Over the last few years, the folks at Mini Museum have been providing regular everyday people with incredible opportunities to own priceless scientific and historical artifacts. To date, they’ve shipped almost 1,000,000 specimens encompassing more than 150 different subjects, spanning billions of years of history, to more than 40,000 customers in 120 different countries. But their latest offering might just be the coolest one yet. Right now you can purchase a fragment of a Manhattan Project Shield Window. Or, if you happen to have insanely deep pockets, you can buy an entire window, completely intact and in pristine condition.
The Manhattan Project, of course, was the code name used for the United States’ World War II research and development project that ultimately produced the world’s first atomic bombs. One of the biggest and most ambitious scientific undertakings the world had ever seen, the Manhattan Project began in 1939 and cost $2 billion, which is equivalent to roughly $23 billion in 2020. The project employed over 130,000 scientists, engineers, technicians, and construction workers at more than 30 sites across the United States, including well-known locations such as Oak Ridge, Los Alamos, Trinity, and Hanford.
The legacy of the Manhattan Project is simultaneously glorious and horrifying. On the one hand, the project was an incredible technological achievement, pulled off by the greatest team of scientists the world had ever seen. It ushered in an age of unprecedented mastery of physics and nature and created a huge network of national science labs that pioneered technological breakthroughs for decades. That said, while the Manhattan Project brought a swift end to the horrors of World War II, it came at an incredible cost. An estimated 200,000 people were killed in the Hiroshima and Nagasaki bombings. And this newfound ability to inflict unspeakable horrors immediately changed the balance of global power and the course of human history.
For good and for bad, few scientific endeavors had a greater impact on the course of world history than the Manhattan Project. And now you can own a piece of this historic event regardless of your budget.
If you’re an eccentric billionaire with a fondness for ultra-rare collectibles, you might as well go big with this complete 54-inch Manhattan Project Shield Window. This specimen is a full-size leaded glass shield window from the Manhattan Project’s Hanford Site. Once installed in the T Plant Plutonium Recovery Building, engineers would look through this glass while extracting plutonium from irradiated fuel rods. Plutonium produced in the T Plant Plutonium Recovery Building was used for the Trinity test, the first-ever detonation of an atomic bomb on July 16, 1945, as well as the “Fat Man” atomic bomb dropped on Nagasaki on August 9, 1945.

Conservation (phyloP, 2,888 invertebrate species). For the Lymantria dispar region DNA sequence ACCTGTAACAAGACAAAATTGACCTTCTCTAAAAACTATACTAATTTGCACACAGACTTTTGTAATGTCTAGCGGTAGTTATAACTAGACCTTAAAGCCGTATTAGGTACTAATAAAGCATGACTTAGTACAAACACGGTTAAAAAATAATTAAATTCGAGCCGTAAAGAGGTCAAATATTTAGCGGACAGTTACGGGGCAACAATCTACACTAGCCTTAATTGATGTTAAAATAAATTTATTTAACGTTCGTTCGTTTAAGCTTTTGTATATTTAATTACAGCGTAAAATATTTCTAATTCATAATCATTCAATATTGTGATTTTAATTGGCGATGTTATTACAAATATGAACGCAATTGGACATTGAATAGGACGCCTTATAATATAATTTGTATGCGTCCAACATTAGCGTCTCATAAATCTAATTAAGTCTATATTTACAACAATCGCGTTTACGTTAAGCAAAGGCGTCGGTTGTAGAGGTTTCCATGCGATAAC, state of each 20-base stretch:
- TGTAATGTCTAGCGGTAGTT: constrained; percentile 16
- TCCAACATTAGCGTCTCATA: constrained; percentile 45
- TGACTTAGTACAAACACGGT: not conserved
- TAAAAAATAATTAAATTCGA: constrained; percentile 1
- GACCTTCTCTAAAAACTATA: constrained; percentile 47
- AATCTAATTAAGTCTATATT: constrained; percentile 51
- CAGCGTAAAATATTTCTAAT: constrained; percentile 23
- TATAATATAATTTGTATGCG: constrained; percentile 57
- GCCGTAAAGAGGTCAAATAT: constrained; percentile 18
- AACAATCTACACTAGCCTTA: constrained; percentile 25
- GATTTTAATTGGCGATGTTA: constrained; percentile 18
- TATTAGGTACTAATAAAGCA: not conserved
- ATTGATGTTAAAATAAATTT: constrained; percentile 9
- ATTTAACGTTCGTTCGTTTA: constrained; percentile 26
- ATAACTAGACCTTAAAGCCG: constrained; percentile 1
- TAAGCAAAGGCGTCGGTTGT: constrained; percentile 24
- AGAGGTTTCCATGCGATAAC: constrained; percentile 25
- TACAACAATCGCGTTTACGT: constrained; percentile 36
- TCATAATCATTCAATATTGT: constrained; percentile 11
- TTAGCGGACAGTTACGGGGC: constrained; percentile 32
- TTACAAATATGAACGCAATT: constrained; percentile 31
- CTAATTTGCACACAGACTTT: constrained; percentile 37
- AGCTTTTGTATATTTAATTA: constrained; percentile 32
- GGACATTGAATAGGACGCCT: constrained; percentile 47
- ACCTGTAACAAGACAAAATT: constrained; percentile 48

This window is one of only a few completely in-tact specimens remaining from the Manhattan Project. It was originally sold by the government in the 1980s as part of the lengthy (and still ongoing) decommissioning of Manhattan Project sites. The yellow color of the glass is due to its 30 percent concentration of lead-oxide, which blocks blue and UV light and gives the glass its protective properties.
Unfortunately, given the rarity of this specimen, not to mention its connection to such an important moment in world history, if you want to add the full Manhattan Project Shield Window to your personal collection, it’s going to cost you $3.4 million.
Luckily, Mini Museum is also offering fragments of Manhattan Project Shield Windows in varying sizes at a price regular people can actually afford.
The Manhattan Project shield window fragments come from leaded glass windows installed in the T Plant Plutonium Recovery Building, which produced the plutonium for the Trinity test bomb and “fat man” bomb dropped on Nagasaki. These fragments are a lot easier to display than the full window, which weighs in at a whopping 1,700 pounds. They are also considerably more affordable, ranging in price from $39 to $579.
The two smallest shield window fragments are enclosed in acrylic specimen jars, which come in glass-top riker display boxes. Larger fragments come in black display boxes similar to those used for jewelry. All fragments come with a small information card that serves as a certificate of authenticity.
While these shield window fragments are not radioactive, they do contain high amounts of lead-oxide. Thus, they should only be handled while wearing gloves.
This offering from Mini Museum is your chance to own an artifact from one of the most important scientific endeavors of all time. However, supplies are extremely limited. So if you want to add a Manhattan Project shield window, or just a window fragment, to your personal collection, make sure you place your order today.
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